19 June 2007

HTML layout and fonts

A lot of web designers want an impossible thing: their pages to look exactly the same, to the last pixel, to every user, no matter which platform or browser is he using. In many cases they try to circumvent this by using ugly hacks and Flash.
The fonts are one of the biggest cause and the lack of their availability is huge. I just started to address this on all my websites using the Liberation fonts pack.

arial liberation font comparison

It is very simple and obvious: you don't have any guarantee about a certain font is installed on your target system, but you may get a guarantee of having a metric equivalent of it, and Liberation is exactly this: the metric equivalents of the Microsoft fonts, so you set one font as the primary one and its metric equivalent as the fall-back option.

As Linux is my primary target, this is what I do in CSS:
font-family: "Liberation Sans", Arial, sans-serif;

Of course, is possible to do it the opposite way:
font-family: Arial, "Liberation Sans", sans-serif;


  1. You're right, Liberation Sans has the same metrics as Arial, however it renders not-so-great at small sizes.

    This is why I prefer to choose from the Verdana-like metrics fonts, and only fall back to the Arial-like metrics. I have installed both Liberation Sans and DejaVu Sans on Windows, and DejaVu is definitely looking better at small sizes! (No ClearType though.)

    So my font-family mixes two major metrics, with consideration to both Windows and Linux users: Verdana, DejaVu Sans, Bitstream Vera Sans, Nimbus Sans L, Liberation Sans, Helvetica, Arial, sans-serif;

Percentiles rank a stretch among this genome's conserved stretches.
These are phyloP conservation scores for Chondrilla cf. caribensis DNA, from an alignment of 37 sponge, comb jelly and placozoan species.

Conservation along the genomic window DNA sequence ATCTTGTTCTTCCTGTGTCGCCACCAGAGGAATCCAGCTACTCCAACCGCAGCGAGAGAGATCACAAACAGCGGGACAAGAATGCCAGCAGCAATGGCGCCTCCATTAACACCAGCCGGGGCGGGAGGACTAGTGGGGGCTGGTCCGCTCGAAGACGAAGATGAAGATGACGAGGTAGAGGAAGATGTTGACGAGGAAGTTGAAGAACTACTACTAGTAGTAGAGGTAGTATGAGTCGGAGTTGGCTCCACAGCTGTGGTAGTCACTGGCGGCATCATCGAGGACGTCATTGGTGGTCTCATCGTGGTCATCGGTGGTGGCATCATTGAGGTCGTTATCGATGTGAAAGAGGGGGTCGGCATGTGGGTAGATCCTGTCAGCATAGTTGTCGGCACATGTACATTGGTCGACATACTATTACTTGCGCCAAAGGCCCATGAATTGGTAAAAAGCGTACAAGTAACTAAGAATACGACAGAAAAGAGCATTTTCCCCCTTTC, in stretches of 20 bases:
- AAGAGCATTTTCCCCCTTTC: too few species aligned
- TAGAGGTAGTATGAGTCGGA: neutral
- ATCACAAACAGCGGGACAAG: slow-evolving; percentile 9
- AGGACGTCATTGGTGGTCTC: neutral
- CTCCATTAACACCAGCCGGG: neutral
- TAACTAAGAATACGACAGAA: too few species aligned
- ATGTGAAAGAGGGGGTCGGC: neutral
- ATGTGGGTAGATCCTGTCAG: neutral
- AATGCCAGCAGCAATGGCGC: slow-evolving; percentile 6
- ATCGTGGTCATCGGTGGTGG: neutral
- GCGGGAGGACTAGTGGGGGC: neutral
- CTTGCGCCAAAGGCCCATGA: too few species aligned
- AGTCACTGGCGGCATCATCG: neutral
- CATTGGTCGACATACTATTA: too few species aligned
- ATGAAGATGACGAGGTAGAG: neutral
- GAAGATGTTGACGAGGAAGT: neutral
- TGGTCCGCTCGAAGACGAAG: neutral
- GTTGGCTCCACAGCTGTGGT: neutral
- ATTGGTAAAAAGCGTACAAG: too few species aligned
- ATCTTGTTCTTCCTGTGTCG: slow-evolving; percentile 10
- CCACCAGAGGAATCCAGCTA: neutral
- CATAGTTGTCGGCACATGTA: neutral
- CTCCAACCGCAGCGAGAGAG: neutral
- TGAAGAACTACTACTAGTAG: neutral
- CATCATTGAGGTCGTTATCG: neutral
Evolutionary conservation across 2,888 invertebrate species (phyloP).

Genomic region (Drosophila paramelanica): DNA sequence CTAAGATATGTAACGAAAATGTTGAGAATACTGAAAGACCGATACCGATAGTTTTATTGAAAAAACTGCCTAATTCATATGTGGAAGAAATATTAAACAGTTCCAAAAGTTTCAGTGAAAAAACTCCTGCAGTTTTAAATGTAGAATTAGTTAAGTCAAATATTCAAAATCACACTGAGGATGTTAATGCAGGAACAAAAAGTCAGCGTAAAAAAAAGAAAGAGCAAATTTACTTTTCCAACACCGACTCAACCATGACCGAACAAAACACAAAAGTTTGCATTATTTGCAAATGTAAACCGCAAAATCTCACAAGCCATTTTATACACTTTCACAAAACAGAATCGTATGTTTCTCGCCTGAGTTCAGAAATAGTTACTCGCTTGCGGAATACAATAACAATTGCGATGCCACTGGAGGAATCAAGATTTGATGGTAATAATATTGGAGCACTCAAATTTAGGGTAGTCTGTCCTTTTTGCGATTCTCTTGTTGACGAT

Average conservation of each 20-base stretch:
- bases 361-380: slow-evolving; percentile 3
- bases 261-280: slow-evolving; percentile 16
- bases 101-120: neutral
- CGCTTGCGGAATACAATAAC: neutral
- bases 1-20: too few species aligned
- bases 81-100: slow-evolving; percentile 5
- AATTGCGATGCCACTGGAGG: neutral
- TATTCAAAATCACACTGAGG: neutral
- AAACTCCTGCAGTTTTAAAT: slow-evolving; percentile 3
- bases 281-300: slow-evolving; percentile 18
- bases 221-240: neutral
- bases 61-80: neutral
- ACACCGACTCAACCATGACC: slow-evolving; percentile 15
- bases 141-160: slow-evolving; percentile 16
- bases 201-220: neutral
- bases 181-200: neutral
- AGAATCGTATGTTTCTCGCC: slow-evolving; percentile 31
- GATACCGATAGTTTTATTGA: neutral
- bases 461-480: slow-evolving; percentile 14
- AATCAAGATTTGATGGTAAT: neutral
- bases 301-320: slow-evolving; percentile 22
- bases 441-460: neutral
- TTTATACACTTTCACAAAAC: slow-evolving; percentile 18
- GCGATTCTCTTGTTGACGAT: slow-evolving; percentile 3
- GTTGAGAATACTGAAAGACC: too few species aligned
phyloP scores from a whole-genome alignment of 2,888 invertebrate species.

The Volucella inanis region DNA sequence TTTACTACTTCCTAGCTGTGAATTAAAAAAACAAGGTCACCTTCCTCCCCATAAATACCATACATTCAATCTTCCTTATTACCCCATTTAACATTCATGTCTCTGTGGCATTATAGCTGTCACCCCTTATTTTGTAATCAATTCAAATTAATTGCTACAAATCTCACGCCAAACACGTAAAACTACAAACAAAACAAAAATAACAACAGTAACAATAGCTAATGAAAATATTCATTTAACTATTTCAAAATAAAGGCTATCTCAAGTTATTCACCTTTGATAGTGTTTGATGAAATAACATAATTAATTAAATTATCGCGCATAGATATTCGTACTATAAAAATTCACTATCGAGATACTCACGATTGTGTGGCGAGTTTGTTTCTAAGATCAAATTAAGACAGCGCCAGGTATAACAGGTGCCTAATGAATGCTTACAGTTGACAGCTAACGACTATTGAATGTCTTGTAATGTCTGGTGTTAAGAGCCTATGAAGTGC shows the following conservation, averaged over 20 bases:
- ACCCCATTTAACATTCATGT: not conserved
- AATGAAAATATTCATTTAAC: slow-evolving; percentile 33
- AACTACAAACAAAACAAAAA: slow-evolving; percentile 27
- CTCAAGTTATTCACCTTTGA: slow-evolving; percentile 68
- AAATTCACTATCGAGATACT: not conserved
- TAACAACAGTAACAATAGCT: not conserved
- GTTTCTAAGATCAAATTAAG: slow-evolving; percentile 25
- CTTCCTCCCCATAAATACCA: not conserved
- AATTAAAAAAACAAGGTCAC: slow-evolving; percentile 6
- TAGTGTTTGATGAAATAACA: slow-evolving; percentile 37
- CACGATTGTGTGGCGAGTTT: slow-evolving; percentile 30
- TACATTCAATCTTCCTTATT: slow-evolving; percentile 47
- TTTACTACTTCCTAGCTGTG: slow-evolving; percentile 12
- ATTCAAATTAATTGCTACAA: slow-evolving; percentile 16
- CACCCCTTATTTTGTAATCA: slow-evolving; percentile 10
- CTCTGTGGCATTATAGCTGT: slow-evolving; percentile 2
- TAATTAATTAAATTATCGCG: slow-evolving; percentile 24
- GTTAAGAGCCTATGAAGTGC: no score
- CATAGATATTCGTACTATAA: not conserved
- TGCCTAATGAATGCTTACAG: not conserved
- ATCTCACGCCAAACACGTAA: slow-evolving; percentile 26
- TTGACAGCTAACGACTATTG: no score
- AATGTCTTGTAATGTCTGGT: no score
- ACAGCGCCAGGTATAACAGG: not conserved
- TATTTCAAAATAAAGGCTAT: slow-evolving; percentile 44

2. Correct, the initial iteration of Liberation is not perfect, but a second version is expected, with better hinting.

  3. Yes, I cannot wait until the next release of Liberation Sans. While the metrics are not quite perfectly compatible, I find myself using DejaVu Sans (Condensed where available) since it's pretty close and looks great.

  4. To have the same metrics is just part of the problem.

    The original Microsoft fonts contain byte-codes that help a byte-code-interpreter-enabled renderer to draw text in small sizes that look better, almost perfect.

    More references and screenshots:


  5. Sure avi, but I believe I said a second version of Liberation is expected to have better hinting.
    And there is always the software patents problem, fonts will not look identical on Linux and Windows, hell, they don't look identical even on Mac and Windows, but to preserve the layout the same metrics are very useful.